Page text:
At the start of this blog on my home page, I posed this as a question rather than a fact , including “the view first expressed by President Trump at a Press Briefing on 25th March, when he said “We cannot let the cure be worse than the problem itself”.” I return to this theme, this time from a recently retired NHS consultant, Dr John Lee, a former professor of pathology at Hull York Medical School, writing in today’s Daily Mail. Dr Lee argues that lockdowns cause more long-term harm than the illness itself.
More lives are being wrecked by the official response to Covid-19 than by the virus itself., and in a bizarre paradox, ill-directed efforts at protecting public health are creating a public health disaster.
When the outbreak began, the Government decided to shield the NHS with the aim of maintaining its capacity for the imminent tidal wave of cases. All resources were focused on this goal, and from March, the treatment of other conditions and illnesses was put on hold for three months. To this day, the NHS has not resumed anything like normal service, and even now, the current reportedCovid death toll of 41,628 is barely half the total fatalities of the 1968 flu epidemic in the UK.
The impact of Covid has been truly devastating in a much more insidious way. As today’s figures reveal, the effective suspension of much of the NHS, and the mass deferral of non-Covid cases, have wreaked havoc on the nation’s health. Hospital admissions for cancer were down by 36 per cent in April and another 37 per cent in May. This crisis appears to have warped the Government’s and medical authorities’ senses of reality, purpose and compassion.
NHS guidelines give patients who show any potentially cancerous symptoms – such as a persistent cough, sudden weight loss or blood in the stool – a legal right to be seen by a specialist within two weeks of an urgent GP referral. Diagnosis should be made within 28 days and, if needed, 95 per cent of patients should begin treatment within 62 days from the original referral. But in the post-Covid climate of severe healthcare rationing, this target has simply been abandoned. The whole point of cancer pathways is to catch the disease early before it advances and spreads. That basic medical requirement has been ignored in the obsessive attention paid to coronavirus.
Due to wilful neglect, the damage caused to cancer patients will be felt for years to come. The same applies to so many other conditions, including cardiovascular problems, diabetes, mental health and dementia, where patients have been denied timely care. Of course, it is not just delayed treatment that is to blame.
The original draconian lockdown and the subsequent local lockdowns also fuels poor health by the harm it inflicts on the economy – through poverty and unemployment – as well as by putting people in enforced isolation. It is a tragic fact that, as history demonstrates, higher suicide rates invariably follow declines in a nation’s GDP, particularly among the young – those least likely to suffer from Covid.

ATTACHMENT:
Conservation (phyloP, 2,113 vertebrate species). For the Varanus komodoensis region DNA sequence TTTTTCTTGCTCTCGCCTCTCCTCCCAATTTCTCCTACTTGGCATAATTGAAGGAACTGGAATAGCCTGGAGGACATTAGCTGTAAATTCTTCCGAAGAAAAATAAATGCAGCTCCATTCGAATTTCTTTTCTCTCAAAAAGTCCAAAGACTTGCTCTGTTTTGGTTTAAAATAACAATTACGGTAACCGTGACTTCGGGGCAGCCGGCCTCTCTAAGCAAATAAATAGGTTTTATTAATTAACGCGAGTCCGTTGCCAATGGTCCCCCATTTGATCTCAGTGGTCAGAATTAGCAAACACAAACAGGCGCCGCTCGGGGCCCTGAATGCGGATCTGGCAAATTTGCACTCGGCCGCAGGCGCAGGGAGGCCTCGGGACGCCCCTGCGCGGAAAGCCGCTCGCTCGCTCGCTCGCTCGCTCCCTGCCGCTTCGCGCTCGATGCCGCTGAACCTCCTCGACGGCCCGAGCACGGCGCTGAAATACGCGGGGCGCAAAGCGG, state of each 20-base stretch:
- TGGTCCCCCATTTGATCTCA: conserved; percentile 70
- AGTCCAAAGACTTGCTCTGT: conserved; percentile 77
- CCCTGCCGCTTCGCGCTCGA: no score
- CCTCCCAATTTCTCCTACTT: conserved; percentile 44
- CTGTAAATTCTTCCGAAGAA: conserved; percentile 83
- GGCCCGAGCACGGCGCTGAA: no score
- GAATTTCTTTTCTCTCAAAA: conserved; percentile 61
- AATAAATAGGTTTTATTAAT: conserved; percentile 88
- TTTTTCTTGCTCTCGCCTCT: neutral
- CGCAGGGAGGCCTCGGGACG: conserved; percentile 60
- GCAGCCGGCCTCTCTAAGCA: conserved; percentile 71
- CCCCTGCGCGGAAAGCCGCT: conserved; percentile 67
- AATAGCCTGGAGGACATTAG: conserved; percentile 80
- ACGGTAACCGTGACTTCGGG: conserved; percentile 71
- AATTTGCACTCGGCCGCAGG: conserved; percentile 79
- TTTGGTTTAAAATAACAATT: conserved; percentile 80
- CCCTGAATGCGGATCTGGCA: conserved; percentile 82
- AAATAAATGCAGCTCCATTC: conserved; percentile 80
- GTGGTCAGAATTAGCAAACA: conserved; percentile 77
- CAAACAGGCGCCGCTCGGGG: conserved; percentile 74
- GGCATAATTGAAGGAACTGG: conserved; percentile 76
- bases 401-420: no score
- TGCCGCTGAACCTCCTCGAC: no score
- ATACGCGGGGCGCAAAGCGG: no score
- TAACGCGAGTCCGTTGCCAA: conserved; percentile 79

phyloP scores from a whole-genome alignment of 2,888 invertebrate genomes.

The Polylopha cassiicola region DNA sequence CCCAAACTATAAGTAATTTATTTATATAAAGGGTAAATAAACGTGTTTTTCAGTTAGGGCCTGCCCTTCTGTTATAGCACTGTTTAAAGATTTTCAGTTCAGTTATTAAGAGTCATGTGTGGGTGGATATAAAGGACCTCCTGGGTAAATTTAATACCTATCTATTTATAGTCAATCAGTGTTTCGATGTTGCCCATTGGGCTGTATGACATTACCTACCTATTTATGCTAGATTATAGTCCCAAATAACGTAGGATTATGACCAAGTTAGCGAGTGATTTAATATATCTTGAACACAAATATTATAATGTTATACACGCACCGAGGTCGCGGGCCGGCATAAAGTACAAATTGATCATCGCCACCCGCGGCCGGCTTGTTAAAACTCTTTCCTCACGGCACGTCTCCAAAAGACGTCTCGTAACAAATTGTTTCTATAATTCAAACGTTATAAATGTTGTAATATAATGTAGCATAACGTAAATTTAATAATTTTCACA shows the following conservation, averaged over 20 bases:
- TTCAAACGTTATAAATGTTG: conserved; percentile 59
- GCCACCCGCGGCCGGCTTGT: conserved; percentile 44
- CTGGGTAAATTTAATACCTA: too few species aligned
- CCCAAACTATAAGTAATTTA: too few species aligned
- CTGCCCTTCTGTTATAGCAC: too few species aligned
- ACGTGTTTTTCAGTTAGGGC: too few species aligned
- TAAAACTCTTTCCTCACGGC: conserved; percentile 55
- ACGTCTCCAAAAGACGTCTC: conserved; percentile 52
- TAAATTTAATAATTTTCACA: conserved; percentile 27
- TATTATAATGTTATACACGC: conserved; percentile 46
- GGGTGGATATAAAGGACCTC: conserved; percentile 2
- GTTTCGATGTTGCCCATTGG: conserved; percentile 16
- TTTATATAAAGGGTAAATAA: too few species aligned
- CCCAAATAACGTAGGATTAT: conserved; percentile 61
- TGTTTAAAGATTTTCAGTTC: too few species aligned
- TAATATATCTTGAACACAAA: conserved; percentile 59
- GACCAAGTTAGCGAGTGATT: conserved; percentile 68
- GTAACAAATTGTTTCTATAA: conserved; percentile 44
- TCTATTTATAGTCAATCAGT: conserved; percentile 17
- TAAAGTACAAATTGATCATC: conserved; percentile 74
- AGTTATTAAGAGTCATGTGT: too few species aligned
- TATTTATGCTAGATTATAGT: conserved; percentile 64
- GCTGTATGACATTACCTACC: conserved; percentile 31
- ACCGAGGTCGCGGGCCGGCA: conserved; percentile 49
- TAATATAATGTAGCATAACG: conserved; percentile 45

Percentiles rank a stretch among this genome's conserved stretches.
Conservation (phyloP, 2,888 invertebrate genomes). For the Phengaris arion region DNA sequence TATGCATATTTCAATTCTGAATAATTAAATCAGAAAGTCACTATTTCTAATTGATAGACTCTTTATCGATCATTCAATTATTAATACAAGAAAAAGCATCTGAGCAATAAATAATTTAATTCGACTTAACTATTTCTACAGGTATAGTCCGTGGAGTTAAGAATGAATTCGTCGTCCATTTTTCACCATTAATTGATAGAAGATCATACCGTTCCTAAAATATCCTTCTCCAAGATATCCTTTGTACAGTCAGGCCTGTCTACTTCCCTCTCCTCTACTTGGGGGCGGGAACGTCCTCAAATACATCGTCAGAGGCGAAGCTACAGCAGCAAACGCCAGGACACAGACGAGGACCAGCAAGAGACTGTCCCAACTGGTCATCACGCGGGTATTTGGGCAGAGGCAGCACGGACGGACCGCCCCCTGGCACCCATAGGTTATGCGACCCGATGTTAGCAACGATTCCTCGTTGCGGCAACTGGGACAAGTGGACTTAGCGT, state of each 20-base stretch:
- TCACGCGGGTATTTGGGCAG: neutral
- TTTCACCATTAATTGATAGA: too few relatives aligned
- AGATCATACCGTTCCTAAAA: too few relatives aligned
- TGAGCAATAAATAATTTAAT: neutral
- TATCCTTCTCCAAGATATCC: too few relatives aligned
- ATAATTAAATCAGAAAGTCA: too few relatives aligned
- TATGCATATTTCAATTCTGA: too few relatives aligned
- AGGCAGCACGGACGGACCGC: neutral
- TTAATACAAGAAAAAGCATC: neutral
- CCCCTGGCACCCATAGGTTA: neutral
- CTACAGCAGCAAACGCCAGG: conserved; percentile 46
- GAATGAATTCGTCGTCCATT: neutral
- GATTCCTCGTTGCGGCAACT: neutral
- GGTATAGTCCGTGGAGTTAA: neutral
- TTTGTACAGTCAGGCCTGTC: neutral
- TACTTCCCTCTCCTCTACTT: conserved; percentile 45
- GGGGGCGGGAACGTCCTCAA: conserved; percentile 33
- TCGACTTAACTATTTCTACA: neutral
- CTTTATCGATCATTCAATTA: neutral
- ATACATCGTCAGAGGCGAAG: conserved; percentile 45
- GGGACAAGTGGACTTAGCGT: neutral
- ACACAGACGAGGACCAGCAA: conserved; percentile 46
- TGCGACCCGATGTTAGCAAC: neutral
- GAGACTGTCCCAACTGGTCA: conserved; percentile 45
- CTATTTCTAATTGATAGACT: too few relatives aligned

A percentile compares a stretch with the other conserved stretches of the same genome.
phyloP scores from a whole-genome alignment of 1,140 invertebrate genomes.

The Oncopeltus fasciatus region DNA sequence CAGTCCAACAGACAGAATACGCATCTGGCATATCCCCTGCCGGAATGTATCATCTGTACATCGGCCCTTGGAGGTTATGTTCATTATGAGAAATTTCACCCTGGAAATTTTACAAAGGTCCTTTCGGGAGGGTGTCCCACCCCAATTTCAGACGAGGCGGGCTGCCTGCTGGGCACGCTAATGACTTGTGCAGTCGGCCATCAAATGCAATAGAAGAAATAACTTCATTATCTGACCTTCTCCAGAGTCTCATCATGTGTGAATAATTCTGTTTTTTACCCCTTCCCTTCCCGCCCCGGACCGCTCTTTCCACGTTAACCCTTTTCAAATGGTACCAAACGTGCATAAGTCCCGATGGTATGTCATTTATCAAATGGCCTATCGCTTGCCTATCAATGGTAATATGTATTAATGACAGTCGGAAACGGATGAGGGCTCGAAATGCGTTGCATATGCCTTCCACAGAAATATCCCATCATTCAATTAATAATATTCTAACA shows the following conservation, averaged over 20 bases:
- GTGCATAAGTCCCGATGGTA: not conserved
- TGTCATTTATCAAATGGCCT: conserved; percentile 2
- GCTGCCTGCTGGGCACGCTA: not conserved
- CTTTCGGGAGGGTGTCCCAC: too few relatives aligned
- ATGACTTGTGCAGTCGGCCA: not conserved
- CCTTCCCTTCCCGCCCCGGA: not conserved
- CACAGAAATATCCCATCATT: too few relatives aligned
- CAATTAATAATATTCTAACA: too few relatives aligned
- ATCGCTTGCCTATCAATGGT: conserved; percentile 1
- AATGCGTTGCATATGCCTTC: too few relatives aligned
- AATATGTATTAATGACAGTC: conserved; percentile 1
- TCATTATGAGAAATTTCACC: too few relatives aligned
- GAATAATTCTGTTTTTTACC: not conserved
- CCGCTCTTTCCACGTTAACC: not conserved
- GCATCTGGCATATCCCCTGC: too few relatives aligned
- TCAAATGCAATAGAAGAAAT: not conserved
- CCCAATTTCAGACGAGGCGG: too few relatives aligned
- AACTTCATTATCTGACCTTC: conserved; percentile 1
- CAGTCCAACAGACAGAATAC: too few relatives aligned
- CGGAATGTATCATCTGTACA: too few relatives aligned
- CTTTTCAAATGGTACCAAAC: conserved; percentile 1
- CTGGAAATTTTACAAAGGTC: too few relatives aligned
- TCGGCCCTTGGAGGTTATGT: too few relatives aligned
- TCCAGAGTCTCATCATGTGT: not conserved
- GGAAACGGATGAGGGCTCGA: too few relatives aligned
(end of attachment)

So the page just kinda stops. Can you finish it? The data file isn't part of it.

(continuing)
As for the elderly, who are most vulnerable to Covid, in another bitter irony, they are the ones who suffer most from the latest restrictions introduced today, the ‘Rule of Six’ guidelines. Every doctor knows that life can never be about simply the avoidance of death: it’s also about the quality of life. Yet too many older people have been forced to endure a kind of solitary confinement, denied ordinary pleasures such as contact with friends, hugs from grandchildren, or local outings. Even more cruel is the arbitrary rule that only one relative at a time can be at the bedside of a loved one, even in their final moments.
Despite the Government’s misplaced talk about the dangerous consequences of a ‘second wave’, the reality is that the rising number of infections – the inevitable result of greatly increased testing – has not clearly resulted in a significant increase in Covid hospital admissions or deaths. More than 1,600 people die in Britain every day, yet, despite the Government’s scaremongering, the coronavirus daily death toll has been in single or low double figures for weeks.
Indeed, if coronavirus were really the deadly menace that is painted, there would have been a massive spike in cases and deaths after the Black Lives Matter protests, illegal raves and huge gatherings at the seaside during the summer. But nothing of the sort has happened. Yet still the Government refuses to change its doomladen narrative.
On the contrary, the bullying is becoming more intense, reflected in the appointment of Covid marshals and the ritualistic orders to wear masks. The great Irish author C S Lewis wrote that ‘of all tyrannies, a tyranny sincerely exercised for the good of its victims may be the most oppressive. It would be better to live under robber barons than omnipotent moral busybodies’.
As this country finally faces up to the real healthcare toll of imposing lockdown, such words could have been describing Britain in 2020. Click full article